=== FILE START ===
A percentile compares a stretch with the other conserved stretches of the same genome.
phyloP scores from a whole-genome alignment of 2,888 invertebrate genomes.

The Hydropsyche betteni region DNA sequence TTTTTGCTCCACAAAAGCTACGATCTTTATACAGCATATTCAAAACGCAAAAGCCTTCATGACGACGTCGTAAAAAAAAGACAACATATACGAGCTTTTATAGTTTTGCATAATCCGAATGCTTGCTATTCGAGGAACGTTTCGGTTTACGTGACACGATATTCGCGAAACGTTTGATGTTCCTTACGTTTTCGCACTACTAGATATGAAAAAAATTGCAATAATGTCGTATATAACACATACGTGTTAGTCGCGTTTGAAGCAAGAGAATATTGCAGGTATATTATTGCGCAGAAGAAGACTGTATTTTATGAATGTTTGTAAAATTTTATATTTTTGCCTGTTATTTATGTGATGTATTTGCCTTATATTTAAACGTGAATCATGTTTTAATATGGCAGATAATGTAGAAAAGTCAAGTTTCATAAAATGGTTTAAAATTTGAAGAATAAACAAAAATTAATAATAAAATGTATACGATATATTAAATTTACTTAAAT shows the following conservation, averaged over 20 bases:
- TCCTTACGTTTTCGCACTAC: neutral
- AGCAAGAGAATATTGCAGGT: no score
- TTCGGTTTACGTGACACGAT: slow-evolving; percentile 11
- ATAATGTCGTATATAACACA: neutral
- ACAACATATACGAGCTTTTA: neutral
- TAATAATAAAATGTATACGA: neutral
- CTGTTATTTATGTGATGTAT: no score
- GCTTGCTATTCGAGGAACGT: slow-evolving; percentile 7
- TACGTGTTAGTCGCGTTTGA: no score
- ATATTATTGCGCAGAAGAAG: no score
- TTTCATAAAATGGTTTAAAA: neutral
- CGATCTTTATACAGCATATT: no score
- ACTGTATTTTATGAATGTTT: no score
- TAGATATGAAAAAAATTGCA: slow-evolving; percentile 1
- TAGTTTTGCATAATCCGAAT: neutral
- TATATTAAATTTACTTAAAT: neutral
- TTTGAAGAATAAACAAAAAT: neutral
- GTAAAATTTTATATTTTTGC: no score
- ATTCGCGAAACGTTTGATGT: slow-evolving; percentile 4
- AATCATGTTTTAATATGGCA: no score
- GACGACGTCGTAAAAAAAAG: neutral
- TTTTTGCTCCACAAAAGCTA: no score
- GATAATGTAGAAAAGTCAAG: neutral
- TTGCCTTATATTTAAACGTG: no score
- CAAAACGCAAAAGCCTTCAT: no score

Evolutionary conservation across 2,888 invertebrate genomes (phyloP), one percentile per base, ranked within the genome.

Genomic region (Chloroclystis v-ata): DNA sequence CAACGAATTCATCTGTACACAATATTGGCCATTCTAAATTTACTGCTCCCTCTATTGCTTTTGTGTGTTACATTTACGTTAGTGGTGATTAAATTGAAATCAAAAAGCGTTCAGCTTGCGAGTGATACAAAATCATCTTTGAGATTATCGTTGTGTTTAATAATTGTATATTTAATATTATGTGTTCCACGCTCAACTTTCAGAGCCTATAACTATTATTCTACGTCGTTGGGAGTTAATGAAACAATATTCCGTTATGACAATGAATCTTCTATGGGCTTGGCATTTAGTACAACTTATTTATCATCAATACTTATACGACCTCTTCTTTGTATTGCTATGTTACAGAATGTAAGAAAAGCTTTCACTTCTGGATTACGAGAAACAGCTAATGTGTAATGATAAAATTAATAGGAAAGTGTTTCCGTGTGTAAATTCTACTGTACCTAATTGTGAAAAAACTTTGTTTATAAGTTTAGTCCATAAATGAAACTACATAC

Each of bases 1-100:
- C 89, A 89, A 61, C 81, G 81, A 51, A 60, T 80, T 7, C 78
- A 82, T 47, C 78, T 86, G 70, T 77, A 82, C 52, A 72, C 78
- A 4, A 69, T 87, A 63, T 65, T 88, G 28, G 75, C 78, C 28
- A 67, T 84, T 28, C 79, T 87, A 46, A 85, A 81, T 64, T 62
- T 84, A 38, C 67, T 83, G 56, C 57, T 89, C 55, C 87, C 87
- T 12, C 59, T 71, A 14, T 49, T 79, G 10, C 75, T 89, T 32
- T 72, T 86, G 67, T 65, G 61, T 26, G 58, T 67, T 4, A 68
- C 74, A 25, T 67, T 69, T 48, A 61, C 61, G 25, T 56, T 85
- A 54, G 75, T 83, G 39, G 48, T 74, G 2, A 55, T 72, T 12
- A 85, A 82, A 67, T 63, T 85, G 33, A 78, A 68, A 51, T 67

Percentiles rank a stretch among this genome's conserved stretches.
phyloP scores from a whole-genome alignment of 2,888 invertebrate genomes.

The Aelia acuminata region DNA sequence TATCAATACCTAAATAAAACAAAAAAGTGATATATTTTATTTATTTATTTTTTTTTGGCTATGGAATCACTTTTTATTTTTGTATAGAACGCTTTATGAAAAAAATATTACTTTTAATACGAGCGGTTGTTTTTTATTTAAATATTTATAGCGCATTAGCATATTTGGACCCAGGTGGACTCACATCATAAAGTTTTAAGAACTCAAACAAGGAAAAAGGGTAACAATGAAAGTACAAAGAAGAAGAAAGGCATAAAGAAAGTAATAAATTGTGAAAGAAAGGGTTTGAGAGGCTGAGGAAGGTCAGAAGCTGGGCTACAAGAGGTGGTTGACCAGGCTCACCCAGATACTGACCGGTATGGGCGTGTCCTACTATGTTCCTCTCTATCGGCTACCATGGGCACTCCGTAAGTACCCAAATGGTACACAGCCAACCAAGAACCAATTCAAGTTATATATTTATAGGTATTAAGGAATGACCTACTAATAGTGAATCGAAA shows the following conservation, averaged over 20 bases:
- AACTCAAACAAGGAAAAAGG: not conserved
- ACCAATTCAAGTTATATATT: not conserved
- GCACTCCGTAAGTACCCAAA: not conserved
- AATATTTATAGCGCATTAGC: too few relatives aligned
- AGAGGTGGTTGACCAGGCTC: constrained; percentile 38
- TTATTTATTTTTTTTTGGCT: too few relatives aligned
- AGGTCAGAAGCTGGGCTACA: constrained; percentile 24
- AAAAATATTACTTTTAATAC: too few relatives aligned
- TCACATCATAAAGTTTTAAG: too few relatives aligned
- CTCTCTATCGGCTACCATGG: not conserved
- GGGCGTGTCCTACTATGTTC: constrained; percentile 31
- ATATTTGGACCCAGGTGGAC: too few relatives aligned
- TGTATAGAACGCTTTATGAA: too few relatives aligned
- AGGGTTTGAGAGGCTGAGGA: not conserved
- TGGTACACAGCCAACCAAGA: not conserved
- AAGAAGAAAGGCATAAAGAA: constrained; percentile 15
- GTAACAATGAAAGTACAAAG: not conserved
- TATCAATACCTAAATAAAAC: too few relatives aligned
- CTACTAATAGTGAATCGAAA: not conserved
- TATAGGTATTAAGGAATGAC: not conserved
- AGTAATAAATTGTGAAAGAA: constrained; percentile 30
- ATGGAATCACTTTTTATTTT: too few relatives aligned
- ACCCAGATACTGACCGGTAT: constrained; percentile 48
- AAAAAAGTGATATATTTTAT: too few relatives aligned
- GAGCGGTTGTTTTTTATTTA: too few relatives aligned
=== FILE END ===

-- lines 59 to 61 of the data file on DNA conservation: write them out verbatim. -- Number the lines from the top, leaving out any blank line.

- TGGTACACAGCCAACCAAGA: not conserved
- AAGAAGAAAGGCATAAAGAA: constrained; percentile 15
- GTAACAATGAAAGTACAAAG: not conserved